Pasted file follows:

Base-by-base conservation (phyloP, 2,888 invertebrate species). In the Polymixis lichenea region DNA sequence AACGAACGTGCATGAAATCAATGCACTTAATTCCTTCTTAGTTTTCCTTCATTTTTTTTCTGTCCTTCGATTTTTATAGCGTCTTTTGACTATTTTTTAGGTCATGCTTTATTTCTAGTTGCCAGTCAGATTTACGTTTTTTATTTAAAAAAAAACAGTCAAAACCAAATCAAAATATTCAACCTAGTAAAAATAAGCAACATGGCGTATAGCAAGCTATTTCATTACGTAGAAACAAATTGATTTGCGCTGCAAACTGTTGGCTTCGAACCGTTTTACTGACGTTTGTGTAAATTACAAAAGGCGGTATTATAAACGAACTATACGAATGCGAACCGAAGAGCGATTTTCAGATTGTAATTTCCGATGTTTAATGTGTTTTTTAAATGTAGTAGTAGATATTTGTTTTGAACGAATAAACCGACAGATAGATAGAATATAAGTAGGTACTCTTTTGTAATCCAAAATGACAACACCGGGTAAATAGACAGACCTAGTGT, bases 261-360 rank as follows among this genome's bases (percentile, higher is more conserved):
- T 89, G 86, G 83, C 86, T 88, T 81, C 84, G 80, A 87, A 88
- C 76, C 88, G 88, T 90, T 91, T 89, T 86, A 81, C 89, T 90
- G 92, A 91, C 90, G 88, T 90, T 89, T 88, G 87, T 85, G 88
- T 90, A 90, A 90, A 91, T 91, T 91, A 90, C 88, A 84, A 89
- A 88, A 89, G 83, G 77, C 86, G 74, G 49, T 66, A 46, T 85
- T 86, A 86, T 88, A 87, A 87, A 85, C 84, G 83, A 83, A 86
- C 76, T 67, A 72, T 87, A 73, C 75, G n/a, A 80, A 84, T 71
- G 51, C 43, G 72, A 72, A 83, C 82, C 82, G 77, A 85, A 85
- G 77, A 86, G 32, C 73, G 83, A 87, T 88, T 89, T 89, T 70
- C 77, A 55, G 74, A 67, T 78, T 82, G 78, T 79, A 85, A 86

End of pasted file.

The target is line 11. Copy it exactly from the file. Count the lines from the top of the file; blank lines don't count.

- C 77, A 55, G 74, A 67, T 78, T 82, G 78, T 79, A 85, A 86